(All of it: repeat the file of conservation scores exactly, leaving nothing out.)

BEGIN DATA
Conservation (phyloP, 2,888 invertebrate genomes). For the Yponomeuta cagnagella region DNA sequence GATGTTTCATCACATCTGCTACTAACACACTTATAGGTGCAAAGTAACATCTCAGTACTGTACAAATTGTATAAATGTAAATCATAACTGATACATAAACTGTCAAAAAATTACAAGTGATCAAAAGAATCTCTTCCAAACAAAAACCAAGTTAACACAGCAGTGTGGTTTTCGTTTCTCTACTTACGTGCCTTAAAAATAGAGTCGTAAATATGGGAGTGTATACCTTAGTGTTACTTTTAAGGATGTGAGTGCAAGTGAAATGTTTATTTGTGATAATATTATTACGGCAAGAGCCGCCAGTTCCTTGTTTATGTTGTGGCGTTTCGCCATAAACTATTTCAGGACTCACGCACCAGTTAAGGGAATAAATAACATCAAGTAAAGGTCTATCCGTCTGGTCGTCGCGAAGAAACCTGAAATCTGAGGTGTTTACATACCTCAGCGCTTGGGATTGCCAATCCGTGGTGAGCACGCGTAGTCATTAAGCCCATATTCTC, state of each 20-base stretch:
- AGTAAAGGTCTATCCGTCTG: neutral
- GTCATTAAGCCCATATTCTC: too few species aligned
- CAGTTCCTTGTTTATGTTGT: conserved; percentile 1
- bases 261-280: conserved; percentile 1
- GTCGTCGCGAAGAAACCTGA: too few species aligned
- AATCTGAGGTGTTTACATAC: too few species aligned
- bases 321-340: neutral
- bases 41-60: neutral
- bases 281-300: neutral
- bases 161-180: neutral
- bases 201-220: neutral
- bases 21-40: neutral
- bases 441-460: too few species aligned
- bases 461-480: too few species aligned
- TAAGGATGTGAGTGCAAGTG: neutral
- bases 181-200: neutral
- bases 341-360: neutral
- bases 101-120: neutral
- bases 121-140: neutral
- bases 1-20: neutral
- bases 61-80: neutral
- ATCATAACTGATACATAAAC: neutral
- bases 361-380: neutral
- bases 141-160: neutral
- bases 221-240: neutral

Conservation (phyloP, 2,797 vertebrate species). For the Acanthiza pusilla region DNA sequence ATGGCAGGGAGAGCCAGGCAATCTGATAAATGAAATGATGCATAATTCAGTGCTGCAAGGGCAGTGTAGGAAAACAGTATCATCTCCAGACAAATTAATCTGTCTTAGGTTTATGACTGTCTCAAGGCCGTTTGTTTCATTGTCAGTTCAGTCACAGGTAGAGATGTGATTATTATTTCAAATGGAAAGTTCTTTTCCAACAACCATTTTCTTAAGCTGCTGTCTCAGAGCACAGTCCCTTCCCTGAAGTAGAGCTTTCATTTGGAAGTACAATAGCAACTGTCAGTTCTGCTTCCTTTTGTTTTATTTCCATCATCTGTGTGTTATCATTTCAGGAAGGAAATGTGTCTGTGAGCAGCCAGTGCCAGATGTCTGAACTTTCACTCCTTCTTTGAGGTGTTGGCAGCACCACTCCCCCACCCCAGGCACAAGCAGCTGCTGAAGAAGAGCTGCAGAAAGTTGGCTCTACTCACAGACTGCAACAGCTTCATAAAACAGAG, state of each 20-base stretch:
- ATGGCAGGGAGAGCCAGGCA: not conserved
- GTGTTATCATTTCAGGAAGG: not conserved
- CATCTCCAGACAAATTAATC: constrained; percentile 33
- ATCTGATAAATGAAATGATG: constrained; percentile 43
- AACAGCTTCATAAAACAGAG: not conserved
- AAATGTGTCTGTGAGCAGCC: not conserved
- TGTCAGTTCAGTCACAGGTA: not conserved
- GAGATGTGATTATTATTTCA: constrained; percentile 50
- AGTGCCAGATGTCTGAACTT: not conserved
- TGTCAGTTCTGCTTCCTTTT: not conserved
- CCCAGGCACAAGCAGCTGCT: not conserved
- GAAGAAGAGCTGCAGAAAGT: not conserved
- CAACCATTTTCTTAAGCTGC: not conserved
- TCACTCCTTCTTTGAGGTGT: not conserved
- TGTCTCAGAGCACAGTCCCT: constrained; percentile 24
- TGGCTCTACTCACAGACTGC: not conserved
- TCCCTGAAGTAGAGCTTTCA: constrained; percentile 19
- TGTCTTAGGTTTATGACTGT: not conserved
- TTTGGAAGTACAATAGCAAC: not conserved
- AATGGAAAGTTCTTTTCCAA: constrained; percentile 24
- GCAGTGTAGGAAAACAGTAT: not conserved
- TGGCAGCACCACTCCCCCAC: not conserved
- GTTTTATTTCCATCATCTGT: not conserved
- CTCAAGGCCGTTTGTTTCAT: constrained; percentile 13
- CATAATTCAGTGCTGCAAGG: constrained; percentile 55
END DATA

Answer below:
Conservation (phyloP, 2,888 invertebrate genomes). For the Yponomeuta cagnagella region DNA sequence GATGTTTCATCACATCTGCTACTAACACACTTATAGGTGCAAAGTAACATCTCAGTACTGTACAAATTGTATAAATGTAAATCATAACTGATACATAAACTGTCAAAAAATTACAAGTGATCAAAAGAATCTCTTCCAAACAAAAACCAAGTTAACACAGCAGTGTGGTTTTCGTTTCTCTACTTACGTGCCTTAAAAATAGAGTCGTAAATATGGGAGTGTATACCTTAGTGTTACTTTTAAGGATGTGAGTGCAAGTGAAATGTTTATTTGTGATAATATTATTACGGCAAGAGCCGCCAGTTCCTTGTTTATGTTGTGGCGTTTCGCCATAAACTATTTCAGGACTCACGCACCAGTTAAGGGAATAAATAACATCAAGTAAAGGTCTATCCGTCTGGTCGTCGCGAAGAAACCTGAAATCTGAGGTGTTTACATACCTCAGCGCTTGGGATTGCCAATCCGTGGTGAGCACGCGTAGTCATTAAGCCCATATTCTC, state of each 20-base stretch:
- AGTAAAGGTCTATCCGTCTG: neutral
- GTCATTAAGCCCATATTCTC: too few species aligned
- CAGTTCCTTGTTTATGTTGT: conserved; percentile 1
- bases 261-280: conserved; percentile 1
- GTCGTCGCGAAGAAACCTGA: too few species aligned
- AATCTGAGGTGTTTACATAC: too few species aligned
- bases 321-340: neutral
- bases 41-60: neutral
- bases 281-300: neutral
- bases 161-180: neutral
- bases 201-220: neutral
- bases 21-40: neutral
- bases 441-460: too few species aligned
- bases 461-480: too few species aligned
- TAAGGATGTGAGTGCAAGTG: neutral
- bases 181-200: neutral
- bases 341-360: neutral
- bases 101-120: neutral
- bases 121-140: neutral
- bases 1-20: neutral
- bases 61-80: neutral
- ATCATAACTGATACATAAAC: neutral
- bases 361-380: neutral
- bases 141-160: neutral
- bases 221-240: neutral

Conservation (phyloP, 2,797 vertebrate species). For the Acanthiza pusilla region DNA sequence ATGGCAGGGAGAGCCAGGCAATCTGATAAATGAAATGATGCATAATTCAGTGCTGCAAGGGCAGTGTAGGAAAACAGTATCATCTCCAGACAAATTAATCTGTCTTAGGTTTATGACTGTCTCAAGGCCGTTTGTTTCATTGTCAGTTCAGTCACAGGTAGAGATGTGATTATTATTTCAAATGGAAAGTTCTTTTCCAACAACCATTTTCTTAAGCTGCTGTCTCAGAGCACAGTCCCTTCCCTGAAGTAGAGCTTTCATTTGGAAGTACAATAGCAACTGTCAGTTCTGCTTCCTTTTGTTTTATTTCCATCATCTGTGTGTTATCATTTCAGGAAGGAAATGTGTCTGTGAGCAGCCAGTGCCAGATGTCTGAACTTTCACTCCTTCTTTGAGGTGTTGGCAGCACCACTCCCCCACCCCAGGCACAAGCAGCTGCTGAAGAAGAGCTGCAGAAAGTTGGCTCTACTCACAGACTGCAACAGCTTCATAAAACAGAG, state of each 20-base stretch:
- ATGGCAGGGAGAGCCAGGCA: not conserved
- GTGTTATCATTTCAGGAAGG: not conserved
- CATCTCCAGACAAATTAATC: constrained; percentile 33
- ATCTGATAAATGAAATGATG: constrained; percentile 43
- AACAGCTTCATAAAACAGAG: not conserved
- AAATGTGTCTGTGAGCAGCC: not conserved
- TGTCAGTTCAGTCACAGGTA: not conserved
- GAGATGTGATTATTATTTCA: constrained; percentile 50
- AGTGCCAGATGTCTGAACTT: not conserved
- TGTCAGTTCTGCTTCCTTTT: not conserved
- CCCAGGCACAAGCAGCTGCT: not conserved
- GAAGAAGAGCTGCAGAAAGT: not conserved
- CAACCATTTTCTTAAGCTGC: not conserved
- TCACTCCTTCTTTGAGGTGT: not conserved
- TGTCTCAGAGCACAGTCCCT: constrained; percentile 24
- TGGCTCTACTCACAGACTGC: not conserved
- TCCCTGAAGTAGAGCTTTCA: constrained; percentile 19
- TGTCTTAGGTTTATGACTGT: not conserved
- TTTGGAAGTACAATAGCAAC: not conserved
- AATGGAAAGTTCTTTTCCAA: constrained; percentile 24
- GCAGTGTAGGAAAACAGTAT: not conserved
- TGGCAGCACCACTCCCCCAC: not conserved
- GTTTTATTTCCATCATCTGT: not conserved
- CTCAAGGCCGTTTGTTTCAT: constrained; percentile 13
- CATAATTCAGTGCTGCAAGG: constrained; percentile 55